A whopping 70,000 questions poured into Change.gov over the past week, in response to the Obama transition team's call for citizen queries to the President-Elect. After votes from about 100,000 people, the top ranked question asks Obama whether he will appoint a special prosecutor to investigate allegations of torture and illegal surveillance by the U.S. government. I've been working with activist Bob Fertik to organize support for the question, and several progressive bloggers urged readers and Obama supporters to vote for it last week. Digby, who has written extensively about the Bush administration's abuse of the rule of law, recently reported on the progress:
I wrote a post about [an] initiative spearheaded by Ari Melber of The Nation and Democrats.com to ask President-elect Obama if he will appoint a special prosecutor to investigate war crimes in the Bush administration over at Change.gov. (In a previous round, it was the sixth most asked question...) This time, through their efforts, it's number one. This is particularly important, since the press has only asked Obama about this one time, last April. And a lot has happened since then, most obviously the fact that Vice President is all over television admitting to war crimes as if he's proud of it.
Then The New York Times picked up the news:
[T]he number one submission on the popular "Open for Questions" portion of the site might seem more than a little impolitic to [President Bush]: "Will you appoint a Special Prosecutor -- ideally Patrick Fitzgerald -- to independently investigate the gravest crimes of the Bush Administration, including torture and warrantless wiretapping," wrote Bob Fertik of New York, who runs the Web site, Democrats.com.
Though the Obama team has promised to answer some of the top questions as early as this week, they have not said whether they will respond to Mr. Fertik's, which has received more than 22,000 votes since the second round of the question-and-answer feature began on Dec. 30. The site logged more than 1.5 million votes for 20,000-plus questions... The second highest-ranked submission, which is about oversight of the nation's banking industry, is several thousand of votes behind the query about a special prosecutor. Mr. Fertik's question has been pushed to the top, in part, by a coalition of liberal bloggers...
The national press corps has not raised this issue with Obama since his victory. (When it surfaced in April, Obama said he would order his attorney general to "immediately review" the potential crimes.) And while the leading question in the last Change.gov forum was dispatched breezily -- Will you legalize marijuana? No. -- this one is far more challenging, both substantively and politically.
The Times notes that Obama's team has "not said" whether it will even answer Fertik's question, though ignoring the question that came in first out of 74,000 would turn this exercise into a farce. A terse, evasive answer would be similarly unacceptable. After all, there would be little point in this online dialogue if it reiterates things we already know, (Obama is not in N.O.R.M.L.), and refuses to provide new information.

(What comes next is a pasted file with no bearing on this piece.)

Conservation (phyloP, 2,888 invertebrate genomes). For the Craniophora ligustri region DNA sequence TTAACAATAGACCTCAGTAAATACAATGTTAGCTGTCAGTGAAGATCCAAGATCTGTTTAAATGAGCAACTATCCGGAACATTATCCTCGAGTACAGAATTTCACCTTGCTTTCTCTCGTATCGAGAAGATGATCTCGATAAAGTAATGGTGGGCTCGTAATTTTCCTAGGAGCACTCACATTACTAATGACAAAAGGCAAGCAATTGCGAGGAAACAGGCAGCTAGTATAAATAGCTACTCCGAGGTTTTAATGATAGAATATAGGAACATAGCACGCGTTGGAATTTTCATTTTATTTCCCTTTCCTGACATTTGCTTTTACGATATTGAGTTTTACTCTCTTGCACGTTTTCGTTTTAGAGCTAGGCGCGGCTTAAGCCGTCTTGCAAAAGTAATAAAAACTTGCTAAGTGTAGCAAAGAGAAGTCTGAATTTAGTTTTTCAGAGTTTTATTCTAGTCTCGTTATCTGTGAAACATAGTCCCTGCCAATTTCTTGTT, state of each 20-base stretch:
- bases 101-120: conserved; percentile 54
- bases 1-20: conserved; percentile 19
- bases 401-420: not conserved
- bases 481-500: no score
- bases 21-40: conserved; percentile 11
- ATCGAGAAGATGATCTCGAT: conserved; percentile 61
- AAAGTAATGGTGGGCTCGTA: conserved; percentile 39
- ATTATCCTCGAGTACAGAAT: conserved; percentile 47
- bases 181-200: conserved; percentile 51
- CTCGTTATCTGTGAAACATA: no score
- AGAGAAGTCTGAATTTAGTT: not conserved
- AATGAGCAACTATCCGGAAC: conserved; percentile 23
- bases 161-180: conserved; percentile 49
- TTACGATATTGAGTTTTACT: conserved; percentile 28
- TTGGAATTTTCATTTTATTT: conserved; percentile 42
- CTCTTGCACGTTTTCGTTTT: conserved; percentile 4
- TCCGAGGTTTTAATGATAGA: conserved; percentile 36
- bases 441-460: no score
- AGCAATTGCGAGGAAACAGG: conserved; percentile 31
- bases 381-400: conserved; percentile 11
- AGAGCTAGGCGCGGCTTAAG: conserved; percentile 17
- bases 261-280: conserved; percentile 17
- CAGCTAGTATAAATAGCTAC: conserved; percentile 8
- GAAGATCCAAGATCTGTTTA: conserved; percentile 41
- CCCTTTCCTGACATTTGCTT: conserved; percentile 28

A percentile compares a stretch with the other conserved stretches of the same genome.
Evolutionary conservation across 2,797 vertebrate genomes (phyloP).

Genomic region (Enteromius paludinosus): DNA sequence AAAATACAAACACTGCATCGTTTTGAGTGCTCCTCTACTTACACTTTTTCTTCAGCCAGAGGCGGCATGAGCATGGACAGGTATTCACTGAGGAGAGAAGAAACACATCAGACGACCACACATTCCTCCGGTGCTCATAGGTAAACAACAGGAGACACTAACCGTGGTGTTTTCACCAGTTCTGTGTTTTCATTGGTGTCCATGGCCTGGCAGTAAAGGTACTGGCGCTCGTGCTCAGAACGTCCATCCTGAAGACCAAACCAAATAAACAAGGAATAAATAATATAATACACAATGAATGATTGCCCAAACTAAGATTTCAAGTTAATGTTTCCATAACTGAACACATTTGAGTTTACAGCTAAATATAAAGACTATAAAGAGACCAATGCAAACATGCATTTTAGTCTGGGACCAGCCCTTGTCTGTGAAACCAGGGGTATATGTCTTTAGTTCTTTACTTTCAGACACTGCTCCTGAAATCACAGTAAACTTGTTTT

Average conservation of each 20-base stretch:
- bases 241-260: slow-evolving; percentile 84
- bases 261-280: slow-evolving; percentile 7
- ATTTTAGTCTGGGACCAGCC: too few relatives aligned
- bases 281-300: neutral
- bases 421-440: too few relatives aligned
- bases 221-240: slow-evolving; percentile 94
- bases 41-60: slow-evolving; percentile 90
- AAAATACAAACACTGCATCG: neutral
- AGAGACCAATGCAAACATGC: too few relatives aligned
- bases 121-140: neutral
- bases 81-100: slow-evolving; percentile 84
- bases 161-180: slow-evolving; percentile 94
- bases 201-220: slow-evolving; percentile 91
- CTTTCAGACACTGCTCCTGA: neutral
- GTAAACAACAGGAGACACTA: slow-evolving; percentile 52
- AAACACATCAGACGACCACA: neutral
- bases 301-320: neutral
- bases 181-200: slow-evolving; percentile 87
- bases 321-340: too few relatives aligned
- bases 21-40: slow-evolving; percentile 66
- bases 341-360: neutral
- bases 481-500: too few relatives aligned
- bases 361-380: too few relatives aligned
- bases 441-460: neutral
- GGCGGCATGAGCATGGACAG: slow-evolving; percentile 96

That's why this may be the first big test for Change.gov as a genuinely interactive dialogue.
Thousands of Americans are asking whether President Obama will order an independent investigation to ensure our laws are enforced -- in an era when powerful people in government have engaged in criminal conduct and relentlessly tried to make their behavior off limits for media and political discussion. We expect a "yes," "no" or detailed explanation of how and when Obama and his aides will make this decision. Time is running out, of course, because the question must be answered, for Congress and the public, before Eric Holder's confirmation hearing. He must explain how he will restore independence, professionalism and the rule of law to a Justice Department that politicized U.S. attorneys and covered up torture and warrantless surveillance.
Law professor Jonathan Turley, a nonpartisan legal analyst who testified before Congress in favor of President Clinton's impeachment, recently explained that Holder simply should not be confirmed if he is not prepared to enforce the laws banning torture. "Eric Holder should be asked the same question that Mukasey refused to answer in his confirmation hearing: is waterboarding a crime?" Professor Turley stated. "If he refuses to answer or denies that it is a crime, he should not be confirmed. If he admits that it is a crime, he should order a criminal investigation." According to Change.gov, the crowds agree with the experts on this one.